A few months ago, the straw came that was to break the camel’s back. The headteacher had agreed with St John’s to invite Warren Furman in to see the children. The headteacher did not research Warren Furman. She simply took the recommendation of her church. No policies were followed and no parent was informed. Our children were also told to attend.

It was, on every conceivable level, unprofessional conduct on the head’s part and testimony that the school’s non-faith ethos was non-existent.

He added:

At this point, we’d had enough. With the headteacher ignoring her responsibilities to the school and openly disregarding the rights of the parents, our only option was to take our concerns to the governors.

We knew before the meeting what the outcome would be. The two independent governors apparently have close ties with the church involved. We may as well have asked Jesus to be the chair.

At the meeting they had asked for three things.

• Firstly, for the school to justify its policy of collective worship, and specifically for assemblies led by the church to stop.

• Secondly for key events to be led by a teacher and not a member of the church, allowing all of the children to be included.

• Lastly, for the school to maintain its non-faith ethos (in line with its legally binding funding agreement) and in turn prevent discrimination to children with different or no religious belief.

The requests were all dismissed.

The panel ruled that:

Acts of worship are not lessons or educational experiences, they are worship and as such it is appropriate that belief is presented as truth.

Harris revealed that six sets of parents have now removed their children from the assemblies held by the church, as the stories of the biblical re-enactments have begun to leak out from the children. He said:

The daughter of a close friend who had witnessed domestic abuse left in tears after watching a reconstruction of a woman being beaten in a biblical story.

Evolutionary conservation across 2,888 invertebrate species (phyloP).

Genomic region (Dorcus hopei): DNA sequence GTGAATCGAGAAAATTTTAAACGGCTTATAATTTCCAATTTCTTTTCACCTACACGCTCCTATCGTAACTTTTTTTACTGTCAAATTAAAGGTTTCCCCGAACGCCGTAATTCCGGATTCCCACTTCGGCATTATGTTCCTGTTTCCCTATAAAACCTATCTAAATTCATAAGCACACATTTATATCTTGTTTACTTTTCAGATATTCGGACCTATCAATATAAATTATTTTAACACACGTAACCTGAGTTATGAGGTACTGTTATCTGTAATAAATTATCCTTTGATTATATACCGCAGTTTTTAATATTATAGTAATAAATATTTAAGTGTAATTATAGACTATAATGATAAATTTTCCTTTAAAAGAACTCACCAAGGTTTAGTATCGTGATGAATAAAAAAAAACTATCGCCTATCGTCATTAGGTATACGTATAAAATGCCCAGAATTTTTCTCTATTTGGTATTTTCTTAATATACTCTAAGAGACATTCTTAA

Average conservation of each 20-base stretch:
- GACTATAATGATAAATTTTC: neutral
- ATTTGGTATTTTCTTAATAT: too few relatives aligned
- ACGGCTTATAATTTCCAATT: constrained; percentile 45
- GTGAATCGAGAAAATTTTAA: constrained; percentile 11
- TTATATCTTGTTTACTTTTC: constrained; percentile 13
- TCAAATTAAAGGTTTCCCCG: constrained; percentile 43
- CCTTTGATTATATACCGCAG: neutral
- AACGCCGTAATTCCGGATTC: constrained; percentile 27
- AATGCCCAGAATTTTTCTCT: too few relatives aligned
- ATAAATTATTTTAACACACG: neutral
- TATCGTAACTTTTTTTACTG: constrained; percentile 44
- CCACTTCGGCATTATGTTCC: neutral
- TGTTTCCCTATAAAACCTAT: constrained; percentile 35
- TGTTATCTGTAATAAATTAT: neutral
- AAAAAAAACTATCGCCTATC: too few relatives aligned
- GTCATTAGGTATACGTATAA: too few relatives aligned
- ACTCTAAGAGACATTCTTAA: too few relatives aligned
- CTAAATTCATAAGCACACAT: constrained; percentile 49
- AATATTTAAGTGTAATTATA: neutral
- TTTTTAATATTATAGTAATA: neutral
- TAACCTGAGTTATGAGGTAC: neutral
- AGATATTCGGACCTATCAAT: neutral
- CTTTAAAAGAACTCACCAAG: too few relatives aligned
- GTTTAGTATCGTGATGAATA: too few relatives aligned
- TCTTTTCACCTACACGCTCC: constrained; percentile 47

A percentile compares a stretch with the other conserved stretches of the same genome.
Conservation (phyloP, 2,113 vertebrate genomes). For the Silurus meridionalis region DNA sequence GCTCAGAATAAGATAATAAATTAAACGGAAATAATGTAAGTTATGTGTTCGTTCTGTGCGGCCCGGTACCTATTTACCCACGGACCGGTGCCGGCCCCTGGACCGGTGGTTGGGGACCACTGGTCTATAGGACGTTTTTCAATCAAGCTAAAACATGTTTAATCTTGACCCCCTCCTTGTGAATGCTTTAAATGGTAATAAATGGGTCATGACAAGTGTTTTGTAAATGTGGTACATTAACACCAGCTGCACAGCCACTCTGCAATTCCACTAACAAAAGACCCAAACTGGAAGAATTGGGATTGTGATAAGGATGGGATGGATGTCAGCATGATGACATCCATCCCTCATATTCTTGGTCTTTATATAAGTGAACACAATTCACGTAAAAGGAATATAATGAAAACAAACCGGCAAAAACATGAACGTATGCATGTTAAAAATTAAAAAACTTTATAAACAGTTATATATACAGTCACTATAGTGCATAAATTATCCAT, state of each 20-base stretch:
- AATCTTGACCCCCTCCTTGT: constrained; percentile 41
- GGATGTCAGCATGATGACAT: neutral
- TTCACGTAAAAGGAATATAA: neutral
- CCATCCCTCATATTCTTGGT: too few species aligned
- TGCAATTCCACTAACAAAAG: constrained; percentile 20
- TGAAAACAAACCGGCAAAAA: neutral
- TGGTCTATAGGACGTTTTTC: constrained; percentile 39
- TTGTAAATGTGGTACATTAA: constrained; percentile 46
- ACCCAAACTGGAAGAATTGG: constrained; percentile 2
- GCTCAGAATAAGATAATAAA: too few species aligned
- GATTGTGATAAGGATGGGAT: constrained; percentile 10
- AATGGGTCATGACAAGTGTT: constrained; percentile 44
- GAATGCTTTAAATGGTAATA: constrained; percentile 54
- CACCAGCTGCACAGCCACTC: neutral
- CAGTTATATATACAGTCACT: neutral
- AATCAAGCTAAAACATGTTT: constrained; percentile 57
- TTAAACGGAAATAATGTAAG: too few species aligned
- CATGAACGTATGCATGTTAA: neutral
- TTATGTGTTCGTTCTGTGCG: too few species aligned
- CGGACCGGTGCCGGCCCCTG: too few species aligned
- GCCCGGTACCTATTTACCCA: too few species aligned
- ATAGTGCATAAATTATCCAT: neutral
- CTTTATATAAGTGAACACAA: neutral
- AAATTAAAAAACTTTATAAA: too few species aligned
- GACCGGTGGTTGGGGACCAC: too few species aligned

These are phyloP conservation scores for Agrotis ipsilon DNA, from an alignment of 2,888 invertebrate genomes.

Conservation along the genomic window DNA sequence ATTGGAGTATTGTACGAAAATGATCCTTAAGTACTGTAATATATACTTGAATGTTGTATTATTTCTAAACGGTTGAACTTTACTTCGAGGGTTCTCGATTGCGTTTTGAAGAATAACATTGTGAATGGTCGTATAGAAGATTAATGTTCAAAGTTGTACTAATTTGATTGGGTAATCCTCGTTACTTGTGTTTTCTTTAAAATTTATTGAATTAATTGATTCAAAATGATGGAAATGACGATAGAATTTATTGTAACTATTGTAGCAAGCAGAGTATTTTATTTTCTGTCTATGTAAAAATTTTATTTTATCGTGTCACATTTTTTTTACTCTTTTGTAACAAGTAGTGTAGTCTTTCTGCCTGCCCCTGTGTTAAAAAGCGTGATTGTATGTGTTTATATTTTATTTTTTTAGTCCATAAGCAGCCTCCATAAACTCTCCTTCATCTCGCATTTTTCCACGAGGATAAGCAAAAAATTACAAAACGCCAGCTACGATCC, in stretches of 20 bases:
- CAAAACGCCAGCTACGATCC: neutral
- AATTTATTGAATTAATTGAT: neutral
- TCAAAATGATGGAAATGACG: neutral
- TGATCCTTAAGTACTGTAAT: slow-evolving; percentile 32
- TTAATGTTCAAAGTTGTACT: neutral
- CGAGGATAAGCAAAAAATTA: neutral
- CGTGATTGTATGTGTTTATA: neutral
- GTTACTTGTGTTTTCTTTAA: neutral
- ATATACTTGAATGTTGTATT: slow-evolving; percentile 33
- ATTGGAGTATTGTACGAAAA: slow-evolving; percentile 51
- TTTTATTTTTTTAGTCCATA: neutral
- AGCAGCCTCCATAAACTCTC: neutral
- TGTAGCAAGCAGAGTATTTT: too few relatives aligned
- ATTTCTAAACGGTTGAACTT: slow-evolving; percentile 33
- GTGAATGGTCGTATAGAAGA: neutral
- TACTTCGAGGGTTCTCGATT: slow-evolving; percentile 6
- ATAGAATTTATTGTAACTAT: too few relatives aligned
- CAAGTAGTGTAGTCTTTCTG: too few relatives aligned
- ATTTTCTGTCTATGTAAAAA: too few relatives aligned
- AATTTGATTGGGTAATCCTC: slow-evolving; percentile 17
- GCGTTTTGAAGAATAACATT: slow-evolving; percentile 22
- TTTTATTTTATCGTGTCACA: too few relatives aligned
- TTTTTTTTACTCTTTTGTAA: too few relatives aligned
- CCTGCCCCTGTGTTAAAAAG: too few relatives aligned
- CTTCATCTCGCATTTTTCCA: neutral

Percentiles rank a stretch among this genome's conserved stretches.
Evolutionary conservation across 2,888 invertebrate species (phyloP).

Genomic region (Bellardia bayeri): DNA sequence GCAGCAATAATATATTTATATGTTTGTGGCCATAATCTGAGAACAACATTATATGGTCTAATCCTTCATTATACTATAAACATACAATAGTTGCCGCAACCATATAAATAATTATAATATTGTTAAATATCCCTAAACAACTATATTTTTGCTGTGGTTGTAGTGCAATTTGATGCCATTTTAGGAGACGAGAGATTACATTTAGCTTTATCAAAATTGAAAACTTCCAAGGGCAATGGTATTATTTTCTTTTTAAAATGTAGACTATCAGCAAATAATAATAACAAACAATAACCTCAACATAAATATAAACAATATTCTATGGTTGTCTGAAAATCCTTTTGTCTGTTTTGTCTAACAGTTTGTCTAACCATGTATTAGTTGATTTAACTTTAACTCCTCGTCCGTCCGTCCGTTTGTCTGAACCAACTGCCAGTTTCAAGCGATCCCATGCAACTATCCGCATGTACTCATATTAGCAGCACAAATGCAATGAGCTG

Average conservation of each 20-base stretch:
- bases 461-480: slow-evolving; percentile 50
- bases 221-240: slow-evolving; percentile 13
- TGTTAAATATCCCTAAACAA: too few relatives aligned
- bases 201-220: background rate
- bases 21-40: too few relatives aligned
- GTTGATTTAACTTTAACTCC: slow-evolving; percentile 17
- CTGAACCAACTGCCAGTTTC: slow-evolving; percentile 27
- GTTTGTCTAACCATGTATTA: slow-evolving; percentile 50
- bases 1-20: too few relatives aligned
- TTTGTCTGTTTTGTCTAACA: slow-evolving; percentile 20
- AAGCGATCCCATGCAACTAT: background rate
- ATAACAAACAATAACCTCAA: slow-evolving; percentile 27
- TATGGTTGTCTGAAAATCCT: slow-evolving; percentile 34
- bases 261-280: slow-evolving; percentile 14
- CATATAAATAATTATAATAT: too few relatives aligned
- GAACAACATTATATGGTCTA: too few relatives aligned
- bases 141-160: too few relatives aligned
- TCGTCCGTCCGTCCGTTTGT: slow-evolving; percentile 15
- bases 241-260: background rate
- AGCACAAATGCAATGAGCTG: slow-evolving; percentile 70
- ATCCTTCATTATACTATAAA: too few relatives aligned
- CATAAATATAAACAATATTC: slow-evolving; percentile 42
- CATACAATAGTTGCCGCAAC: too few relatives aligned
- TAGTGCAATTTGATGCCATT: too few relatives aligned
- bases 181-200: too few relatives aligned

In truth, we need more parents to speak out in Burford Primary if we stand any chance of protecting its community school ethos. I lose track of the number of mums and dads who say to me they don’t agree with the church’s involvement but won’t remove them out of fear of their children being excluded. The fact they are forced to make that choice is ridiculous in a non-faith school.

We have since removed our personal contribution to the school and my wife has stepped down as the head of the PTA, saying she can’t knowingly fulfil a role when her kids are being discriminated against. We’re now taking our concerns to the Department for Education.

If my children were for example Muslim or Jewish, one would hope that the headteacher would ensure their beliefs were protected and included. But there are no such rights for those with no belief in Burford Primary School.

We love our historically medieval town. It’s just a shame that the thinking of those charged with our children’s care is similarly outdated.

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What Are Your Thoughts?leave a comment
  • Jim Jones

    A complaint to the Office for Standards in Education, Children’s Services and Skills (Ofsted) is in order.

  • Raging Bee

    Wow, that’s just flat-out bullying, plain and simple(minded). Sounds like it’s time for a “Reoccupy Secular Schools” movement. This is an act of aggression, and some form of direct action is an appropriate response.